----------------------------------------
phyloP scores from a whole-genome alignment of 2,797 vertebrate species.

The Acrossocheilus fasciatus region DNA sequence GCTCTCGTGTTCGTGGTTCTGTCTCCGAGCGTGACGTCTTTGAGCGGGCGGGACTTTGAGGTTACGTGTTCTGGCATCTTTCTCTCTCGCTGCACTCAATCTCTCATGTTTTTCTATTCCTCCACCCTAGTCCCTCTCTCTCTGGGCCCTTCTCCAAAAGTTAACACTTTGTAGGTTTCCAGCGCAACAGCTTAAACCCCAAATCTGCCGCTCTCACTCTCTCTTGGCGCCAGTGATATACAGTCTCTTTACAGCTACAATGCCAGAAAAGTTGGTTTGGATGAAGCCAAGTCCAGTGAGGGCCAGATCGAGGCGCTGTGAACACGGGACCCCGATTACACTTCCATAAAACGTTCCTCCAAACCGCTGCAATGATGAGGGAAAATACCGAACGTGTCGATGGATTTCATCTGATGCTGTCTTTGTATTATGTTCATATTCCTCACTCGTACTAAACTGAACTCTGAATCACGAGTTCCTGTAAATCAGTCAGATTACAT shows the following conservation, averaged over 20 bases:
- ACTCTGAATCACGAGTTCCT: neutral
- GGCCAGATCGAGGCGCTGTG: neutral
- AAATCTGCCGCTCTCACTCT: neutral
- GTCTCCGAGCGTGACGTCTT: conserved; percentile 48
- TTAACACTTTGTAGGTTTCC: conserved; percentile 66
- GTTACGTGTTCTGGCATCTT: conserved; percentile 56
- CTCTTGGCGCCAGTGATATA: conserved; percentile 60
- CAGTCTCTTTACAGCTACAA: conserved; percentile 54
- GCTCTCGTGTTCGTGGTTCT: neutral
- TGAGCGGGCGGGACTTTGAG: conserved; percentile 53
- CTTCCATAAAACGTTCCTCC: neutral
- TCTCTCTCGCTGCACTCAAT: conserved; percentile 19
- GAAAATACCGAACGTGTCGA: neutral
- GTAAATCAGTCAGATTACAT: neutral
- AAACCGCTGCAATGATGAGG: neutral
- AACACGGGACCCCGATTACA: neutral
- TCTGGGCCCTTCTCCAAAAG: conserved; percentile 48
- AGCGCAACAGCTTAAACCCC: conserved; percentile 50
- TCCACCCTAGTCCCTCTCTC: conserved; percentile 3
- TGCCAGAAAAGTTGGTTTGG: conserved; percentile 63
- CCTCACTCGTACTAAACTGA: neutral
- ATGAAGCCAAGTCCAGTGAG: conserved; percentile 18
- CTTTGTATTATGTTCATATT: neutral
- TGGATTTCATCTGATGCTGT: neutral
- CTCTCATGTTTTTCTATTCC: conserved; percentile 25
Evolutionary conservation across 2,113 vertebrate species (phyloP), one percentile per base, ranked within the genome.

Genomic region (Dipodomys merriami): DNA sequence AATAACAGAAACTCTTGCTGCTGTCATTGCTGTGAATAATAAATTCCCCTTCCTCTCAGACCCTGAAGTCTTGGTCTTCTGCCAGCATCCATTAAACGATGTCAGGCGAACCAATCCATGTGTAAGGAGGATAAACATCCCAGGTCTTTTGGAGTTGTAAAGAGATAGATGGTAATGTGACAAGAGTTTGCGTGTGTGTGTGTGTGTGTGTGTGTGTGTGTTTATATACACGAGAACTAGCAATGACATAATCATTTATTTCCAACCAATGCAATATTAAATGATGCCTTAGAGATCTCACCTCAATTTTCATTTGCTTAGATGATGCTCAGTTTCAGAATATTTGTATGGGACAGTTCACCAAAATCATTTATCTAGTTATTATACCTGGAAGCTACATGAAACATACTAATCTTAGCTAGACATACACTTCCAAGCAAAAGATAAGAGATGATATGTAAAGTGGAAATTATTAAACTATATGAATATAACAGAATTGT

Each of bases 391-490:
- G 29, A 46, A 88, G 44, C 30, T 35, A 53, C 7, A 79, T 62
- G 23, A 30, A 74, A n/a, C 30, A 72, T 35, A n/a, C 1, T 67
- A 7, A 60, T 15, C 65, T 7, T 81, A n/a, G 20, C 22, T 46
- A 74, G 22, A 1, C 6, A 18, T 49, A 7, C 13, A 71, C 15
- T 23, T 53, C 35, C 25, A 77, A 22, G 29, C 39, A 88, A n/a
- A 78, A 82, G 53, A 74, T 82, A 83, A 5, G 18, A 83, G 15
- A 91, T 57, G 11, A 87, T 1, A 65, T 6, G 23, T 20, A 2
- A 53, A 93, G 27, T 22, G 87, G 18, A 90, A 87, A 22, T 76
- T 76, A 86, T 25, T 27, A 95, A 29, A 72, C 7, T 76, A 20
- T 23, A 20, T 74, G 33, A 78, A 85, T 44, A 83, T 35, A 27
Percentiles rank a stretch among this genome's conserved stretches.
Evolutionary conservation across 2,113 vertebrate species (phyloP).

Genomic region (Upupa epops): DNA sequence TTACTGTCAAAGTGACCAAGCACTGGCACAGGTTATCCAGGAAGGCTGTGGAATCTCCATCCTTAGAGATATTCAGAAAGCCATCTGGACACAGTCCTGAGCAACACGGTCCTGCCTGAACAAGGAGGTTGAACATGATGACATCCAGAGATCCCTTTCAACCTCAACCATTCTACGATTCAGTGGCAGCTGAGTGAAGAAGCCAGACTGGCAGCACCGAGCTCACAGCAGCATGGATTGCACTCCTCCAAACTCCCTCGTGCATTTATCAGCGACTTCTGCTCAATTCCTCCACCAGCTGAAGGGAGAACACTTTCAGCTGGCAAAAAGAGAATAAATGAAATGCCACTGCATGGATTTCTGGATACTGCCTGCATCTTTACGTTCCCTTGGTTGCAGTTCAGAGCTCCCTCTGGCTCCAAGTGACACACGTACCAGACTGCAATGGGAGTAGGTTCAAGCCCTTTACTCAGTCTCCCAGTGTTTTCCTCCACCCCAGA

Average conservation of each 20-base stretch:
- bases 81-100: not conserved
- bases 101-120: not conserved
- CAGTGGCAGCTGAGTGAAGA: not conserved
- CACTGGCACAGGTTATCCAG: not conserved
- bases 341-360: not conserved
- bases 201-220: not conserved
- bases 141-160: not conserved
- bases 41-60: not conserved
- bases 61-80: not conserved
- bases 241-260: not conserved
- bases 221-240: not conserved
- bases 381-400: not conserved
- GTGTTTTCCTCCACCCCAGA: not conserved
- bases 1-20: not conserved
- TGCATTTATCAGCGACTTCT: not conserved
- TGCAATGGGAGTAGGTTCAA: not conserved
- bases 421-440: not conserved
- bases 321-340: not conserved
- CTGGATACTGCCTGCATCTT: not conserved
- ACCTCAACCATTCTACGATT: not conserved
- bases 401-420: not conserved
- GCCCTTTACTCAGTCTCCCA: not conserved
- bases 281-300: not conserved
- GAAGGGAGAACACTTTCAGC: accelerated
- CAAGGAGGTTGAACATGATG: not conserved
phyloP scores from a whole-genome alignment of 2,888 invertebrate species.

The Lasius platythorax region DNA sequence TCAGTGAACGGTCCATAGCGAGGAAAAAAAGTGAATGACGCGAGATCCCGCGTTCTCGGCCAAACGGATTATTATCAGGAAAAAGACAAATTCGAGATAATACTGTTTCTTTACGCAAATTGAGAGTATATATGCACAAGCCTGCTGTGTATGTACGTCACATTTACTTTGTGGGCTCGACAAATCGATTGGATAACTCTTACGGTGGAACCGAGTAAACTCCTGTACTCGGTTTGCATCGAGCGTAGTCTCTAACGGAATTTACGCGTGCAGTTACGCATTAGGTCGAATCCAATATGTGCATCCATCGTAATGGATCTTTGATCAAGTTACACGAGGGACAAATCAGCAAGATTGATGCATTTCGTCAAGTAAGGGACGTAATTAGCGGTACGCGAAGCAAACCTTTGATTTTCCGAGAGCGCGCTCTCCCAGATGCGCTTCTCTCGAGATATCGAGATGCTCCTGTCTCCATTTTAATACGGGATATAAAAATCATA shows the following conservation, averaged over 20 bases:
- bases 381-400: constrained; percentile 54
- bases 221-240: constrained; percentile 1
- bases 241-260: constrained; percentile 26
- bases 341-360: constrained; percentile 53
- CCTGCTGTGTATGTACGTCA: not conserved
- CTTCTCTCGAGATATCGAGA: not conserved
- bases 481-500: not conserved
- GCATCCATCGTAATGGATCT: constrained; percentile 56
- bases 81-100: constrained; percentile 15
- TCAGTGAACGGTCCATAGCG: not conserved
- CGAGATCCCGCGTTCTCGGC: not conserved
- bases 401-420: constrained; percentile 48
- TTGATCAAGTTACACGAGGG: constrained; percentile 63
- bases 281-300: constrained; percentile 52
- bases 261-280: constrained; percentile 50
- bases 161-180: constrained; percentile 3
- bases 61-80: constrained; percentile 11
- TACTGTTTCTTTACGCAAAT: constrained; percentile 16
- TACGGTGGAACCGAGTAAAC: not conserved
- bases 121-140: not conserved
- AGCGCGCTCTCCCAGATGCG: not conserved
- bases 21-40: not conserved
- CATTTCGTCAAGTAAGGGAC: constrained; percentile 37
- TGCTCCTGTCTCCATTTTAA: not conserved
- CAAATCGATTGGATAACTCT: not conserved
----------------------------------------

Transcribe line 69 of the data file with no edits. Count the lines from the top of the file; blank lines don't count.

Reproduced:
- CAAGGAGGTTGAACATGATG: not conserved